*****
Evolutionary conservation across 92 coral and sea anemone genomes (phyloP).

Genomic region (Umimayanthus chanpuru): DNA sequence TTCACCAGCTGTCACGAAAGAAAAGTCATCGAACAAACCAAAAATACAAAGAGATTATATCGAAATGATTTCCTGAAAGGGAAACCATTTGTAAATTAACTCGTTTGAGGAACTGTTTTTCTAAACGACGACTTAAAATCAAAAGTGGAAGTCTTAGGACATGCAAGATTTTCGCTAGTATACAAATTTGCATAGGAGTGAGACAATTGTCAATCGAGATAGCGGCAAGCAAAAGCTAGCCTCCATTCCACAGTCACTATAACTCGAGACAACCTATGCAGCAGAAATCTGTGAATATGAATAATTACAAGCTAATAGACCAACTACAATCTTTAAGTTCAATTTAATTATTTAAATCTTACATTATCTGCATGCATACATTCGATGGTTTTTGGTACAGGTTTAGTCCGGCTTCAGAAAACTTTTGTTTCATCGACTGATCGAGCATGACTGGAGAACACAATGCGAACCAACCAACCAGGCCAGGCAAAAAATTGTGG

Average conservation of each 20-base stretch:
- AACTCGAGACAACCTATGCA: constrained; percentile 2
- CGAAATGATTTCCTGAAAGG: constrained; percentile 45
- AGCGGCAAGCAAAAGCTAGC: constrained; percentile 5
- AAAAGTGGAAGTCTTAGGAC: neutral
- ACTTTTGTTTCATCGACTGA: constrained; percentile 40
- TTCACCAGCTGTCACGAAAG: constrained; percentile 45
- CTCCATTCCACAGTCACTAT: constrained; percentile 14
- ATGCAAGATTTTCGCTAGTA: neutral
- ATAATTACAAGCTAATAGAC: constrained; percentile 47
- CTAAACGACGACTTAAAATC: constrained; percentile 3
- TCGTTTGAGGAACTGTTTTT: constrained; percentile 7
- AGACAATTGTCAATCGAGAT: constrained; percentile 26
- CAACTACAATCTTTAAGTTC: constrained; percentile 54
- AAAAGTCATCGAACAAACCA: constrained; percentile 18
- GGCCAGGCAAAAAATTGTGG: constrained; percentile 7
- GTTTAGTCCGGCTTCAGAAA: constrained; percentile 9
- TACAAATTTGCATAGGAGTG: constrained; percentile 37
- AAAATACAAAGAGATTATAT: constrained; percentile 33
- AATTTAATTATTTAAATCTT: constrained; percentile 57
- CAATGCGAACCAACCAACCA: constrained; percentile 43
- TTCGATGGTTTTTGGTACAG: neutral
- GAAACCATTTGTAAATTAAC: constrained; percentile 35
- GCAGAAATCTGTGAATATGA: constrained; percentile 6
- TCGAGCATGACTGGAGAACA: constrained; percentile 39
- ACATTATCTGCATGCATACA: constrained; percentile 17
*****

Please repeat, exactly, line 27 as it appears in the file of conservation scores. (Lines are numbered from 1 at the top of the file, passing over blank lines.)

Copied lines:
- TCGAGCATGACTGGAGAACA: constrained; percentile 39